As previously noted, the overall condition of the gun is about VERY GOOD+. The action of the lock works perfectly on all positions, and remains quite crisp and tight. The lock has a very attractive, smooth brown patina. The lock does show some very lightly scattered pinpricking on its surface. The balance of the iron on the gun, including the barrel and barrel bands have a mostly smooth, thick plum-brown patina, with some scattered peppering, pinpricking and minor patches of surface oxidation and light pitting present, mostly around the breech and bolster area and the muzzle. The bottom of the barrel, where it has been protected by the stock, retains about 50% of its original deep, dark, rust-blued finish. The bore rates about VERY GOOD with visible rifling along its entire length. The rifling remains fairly crisp, and bore is a mottled mixture of bright and oxidized discoloration. The bore shows some scattered light pitting along its length with a few patches of more moderate pitting present as well. There are some impact marks along the side of the barrel, about 4” from the muzzle, possibly the result of the saber bayonet lug being intentionally knocked off the gun. The brass furniture has a medium ocher patina that is very attractive. An impact mark is present on the top of the buttplate tang, resulting in a crease in the brass and an accompanying dent in the wood. The impact that caused this minor damage was obviously quite strong and the romantic in me (combined with the shape of the mark) makes me think this might have been caused by saber strike. The stock is in about VERY GOOD+ to NEAR FINE overall condition and is complete and full-length. The stock is solid and free of any significant damage, or major repairs and retains strong lines and good edges. There is a small crack grain crack running from the rear lock mounting screw to the barrel channel, a common crack that is usually the result of the screw being over tightened over time. This crack is solid and stable. As would be expected, there are numerous bumps, ding, scratches and bruises on the stock, all of which is simply normal wear and tear for a military long arm that is over 150-years-old and was Confederate used. There are also some scrapes and scuffs on the reverse of the buttstock. All of the stock wear appears to be directly related to actual service and use in the field. As noted previously, there is a nice, clear Type I Sinclair, Hamilton & Company mark on the top of the comb, a (CROWN) / SH / C / (ARROW).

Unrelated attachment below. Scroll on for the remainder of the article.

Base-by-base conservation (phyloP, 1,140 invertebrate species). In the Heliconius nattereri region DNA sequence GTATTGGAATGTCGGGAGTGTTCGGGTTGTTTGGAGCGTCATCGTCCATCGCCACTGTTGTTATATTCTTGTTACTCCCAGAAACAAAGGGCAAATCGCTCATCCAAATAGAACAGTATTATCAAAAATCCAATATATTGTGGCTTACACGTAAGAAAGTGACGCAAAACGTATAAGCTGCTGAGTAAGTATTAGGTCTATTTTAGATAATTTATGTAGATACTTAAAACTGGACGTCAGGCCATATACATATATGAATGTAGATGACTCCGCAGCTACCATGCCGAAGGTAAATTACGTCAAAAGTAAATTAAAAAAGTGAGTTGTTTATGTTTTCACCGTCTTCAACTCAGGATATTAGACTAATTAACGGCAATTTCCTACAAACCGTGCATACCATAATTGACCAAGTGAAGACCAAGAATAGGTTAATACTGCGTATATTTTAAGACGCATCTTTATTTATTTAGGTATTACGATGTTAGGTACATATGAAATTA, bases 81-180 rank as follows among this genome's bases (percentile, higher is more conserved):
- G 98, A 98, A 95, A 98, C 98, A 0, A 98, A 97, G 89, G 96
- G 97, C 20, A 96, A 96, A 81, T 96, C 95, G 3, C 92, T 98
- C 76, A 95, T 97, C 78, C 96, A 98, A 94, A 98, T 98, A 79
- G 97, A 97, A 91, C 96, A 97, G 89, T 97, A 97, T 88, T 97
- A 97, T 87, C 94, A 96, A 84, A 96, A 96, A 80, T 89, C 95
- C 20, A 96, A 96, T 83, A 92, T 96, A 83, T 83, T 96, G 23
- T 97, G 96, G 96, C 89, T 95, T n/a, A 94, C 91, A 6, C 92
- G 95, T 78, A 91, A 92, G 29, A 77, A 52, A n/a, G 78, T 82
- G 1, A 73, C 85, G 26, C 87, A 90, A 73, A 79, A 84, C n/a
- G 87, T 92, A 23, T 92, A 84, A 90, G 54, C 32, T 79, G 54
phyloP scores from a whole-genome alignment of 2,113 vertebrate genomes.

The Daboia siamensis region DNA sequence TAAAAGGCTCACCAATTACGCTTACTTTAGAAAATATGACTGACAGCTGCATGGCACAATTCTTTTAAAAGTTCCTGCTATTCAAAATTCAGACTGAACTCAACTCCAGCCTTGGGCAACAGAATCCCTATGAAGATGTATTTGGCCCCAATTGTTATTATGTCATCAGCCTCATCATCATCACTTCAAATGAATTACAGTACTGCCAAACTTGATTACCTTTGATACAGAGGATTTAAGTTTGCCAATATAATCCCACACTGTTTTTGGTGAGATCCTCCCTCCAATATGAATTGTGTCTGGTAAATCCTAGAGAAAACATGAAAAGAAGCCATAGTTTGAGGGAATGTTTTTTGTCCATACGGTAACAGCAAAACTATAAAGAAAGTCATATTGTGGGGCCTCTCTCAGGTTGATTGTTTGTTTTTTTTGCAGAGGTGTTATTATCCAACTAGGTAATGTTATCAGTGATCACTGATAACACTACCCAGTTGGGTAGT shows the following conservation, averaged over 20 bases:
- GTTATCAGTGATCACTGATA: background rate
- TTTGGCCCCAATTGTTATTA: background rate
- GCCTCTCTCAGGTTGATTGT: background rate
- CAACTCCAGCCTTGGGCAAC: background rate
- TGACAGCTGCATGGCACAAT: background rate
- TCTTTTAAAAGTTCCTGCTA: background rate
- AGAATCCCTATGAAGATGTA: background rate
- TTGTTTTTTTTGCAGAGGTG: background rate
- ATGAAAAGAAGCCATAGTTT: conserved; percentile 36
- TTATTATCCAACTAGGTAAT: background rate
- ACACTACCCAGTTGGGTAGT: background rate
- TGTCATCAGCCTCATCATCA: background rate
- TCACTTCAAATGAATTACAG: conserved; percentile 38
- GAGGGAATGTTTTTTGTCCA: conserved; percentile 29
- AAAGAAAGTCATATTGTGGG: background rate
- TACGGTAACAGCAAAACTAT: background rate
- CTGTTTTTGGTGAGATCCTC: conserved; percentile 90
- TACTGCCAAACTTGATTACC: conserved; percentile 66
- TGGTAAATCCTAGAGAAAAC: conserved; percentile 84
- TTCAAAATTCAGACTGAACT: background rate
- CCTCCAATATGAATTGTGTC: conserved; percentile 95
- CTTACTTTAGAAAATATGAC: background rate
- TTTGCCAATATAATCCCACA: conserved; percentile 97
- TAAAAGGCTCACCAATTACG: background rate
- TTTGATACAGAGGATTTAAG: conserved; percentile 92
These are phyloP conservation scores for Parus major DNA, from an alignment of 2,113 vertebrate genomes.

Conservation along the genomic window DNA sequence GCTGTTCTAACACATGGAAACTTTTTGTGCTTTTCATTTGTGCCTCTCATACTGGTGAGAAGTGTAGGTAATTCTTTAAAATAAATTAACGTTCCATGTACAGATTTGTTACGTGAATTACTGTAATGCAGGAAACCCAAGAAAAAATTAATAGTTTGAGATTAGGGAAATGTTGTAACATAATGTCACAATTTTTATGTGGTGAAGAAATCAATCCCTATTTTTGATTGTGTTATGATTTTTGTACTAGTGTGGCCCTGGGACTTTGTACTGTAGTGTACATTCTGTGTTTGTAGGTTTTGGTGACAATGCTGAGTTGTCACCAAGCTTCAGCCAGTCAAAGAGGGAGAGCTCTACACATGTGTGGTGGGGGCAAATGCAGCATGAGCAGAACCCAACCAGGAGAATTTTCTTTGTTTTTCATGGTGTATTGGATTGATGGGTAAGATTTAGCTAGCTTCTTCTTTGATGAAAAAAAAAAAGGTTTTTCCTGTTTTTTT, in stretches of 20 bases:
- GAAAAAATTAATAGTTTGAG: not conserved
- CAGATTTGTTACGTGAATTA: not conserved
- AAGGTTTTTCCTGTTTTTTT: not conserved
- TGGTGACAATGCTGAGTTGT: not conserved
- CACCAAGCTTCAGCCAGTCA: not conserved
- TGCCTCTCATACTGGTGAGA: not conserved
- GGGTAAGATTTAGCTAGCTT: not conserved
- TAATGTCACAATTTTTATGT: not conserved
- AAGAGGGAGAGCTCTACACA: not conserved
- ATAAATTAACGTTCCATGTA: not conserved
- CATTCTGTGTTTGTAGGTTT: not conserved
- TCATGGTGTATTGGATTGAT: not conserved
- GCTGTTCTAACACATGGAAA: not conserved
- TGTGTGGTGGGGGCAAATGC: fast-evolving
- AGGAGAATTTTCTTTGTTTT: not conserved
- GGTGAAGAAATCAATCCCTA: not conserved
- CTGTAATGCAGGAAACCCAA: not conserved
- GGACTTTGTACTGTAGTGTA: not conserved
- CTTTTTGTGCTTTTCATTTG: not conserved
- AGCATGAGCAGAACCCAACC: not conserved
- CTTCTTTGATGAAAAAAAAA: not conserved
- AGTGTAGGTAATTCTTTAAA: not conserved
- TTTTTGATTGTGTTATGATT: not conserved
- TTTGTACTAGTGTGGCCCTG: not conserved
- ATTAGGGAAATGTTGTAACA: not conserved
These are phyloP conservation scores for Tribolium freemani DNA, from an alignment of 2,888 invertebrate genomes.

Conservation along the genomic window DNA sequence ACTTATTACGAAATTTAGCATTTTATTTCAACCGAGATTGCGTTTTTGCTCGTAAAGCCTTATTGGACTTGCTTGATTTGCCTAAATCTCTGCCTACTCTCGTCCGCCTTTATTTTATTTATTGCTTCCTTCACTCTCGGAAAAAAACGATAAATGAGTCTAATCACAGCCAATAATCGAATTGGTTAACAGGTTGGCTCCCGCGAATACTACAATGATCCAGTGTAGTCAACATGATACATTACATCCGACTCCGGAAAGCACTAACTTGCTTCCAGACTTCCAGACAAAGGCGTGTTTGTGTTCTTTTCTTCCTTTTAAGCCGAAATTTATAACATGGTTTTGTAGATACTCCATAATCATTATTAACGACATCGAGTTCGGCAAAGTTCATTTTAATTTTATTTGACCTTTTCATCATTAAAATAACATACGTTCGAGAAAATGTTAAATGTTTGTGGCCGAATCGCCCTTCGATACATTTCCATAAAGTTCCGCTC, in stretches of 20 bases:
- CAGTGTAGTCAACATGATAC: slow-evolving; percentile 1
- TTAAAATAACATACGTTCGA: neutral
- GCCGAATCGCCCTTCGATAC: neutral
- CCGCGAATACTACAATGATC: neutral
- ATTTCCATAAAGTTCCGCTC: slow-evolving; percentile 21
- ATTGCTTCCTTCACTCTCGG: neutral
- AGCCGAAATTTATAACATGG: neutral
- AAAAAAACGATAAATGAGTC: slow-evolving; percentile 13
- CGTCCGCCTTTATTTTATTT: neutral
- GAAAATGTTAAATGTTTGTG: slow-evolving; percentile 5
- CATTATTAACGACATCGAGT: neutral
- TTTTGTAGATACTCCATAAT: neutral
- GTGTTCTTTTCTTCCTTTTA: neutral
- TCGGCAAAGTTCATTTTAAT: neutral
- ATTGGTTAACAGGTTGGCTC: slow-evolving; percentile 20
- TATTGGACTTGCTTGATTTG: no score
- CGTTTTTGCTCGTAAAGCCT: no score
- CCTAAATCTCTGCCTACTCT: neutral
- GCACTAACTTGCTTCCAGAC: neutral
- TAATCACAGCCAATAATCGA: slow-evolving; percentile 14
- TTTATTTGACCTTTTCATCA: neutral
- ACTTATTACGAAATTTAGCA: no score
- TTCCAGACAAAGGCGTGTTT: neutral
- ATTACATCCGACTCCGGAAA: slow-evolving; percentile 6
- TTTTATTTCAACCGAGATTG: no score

Overall this is a really attractive example of one of the hardest Confederate purchased and marked, British import arms of the American Civil War to find for sale. This is the first example of a Confederate marked artillery carbine that I have encountered with this particular Sinclair, Hamilton & Company mark. Considering the known delivery schedule of these scarce guns, it appears likely that this gun was one of the 220 Artillery Carbines delivered by the Fingal in late 1861. With only thirty-two known examples of Confederate inventory numbered guns known to exist, Confederate marked artillery carbines rarely appear on the market. When they do they usually show hard use, and are often missing the rear sight (or at least the sight leaves), and other small parts like the toe mounted sling swivel. Finding an essentially complete gun is very difficult. While this is not a numbered gun, those scarce examples are usually priced in the $7,000 to $10,000 range, unless they are in particularly rough condition. This one is priced much more affordably, but is just as Confederate, with a clear and indisputable Sinclair, Hamilton & Company mark. No significant collection of Confederate import arms is complete without one of these extremely rare guns. This one is simply a great displaying example with clear marks and a wonderful, well-used look. You will be extremely happy to add to this gun to your collection. It is worthy of being the centerpiece of an advanced collection of Confederate Enfields, and will no doubt be a treasured piece of that collection for many years to come.


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Tags: Confederate, Marked, P1853, Artillery, Carbine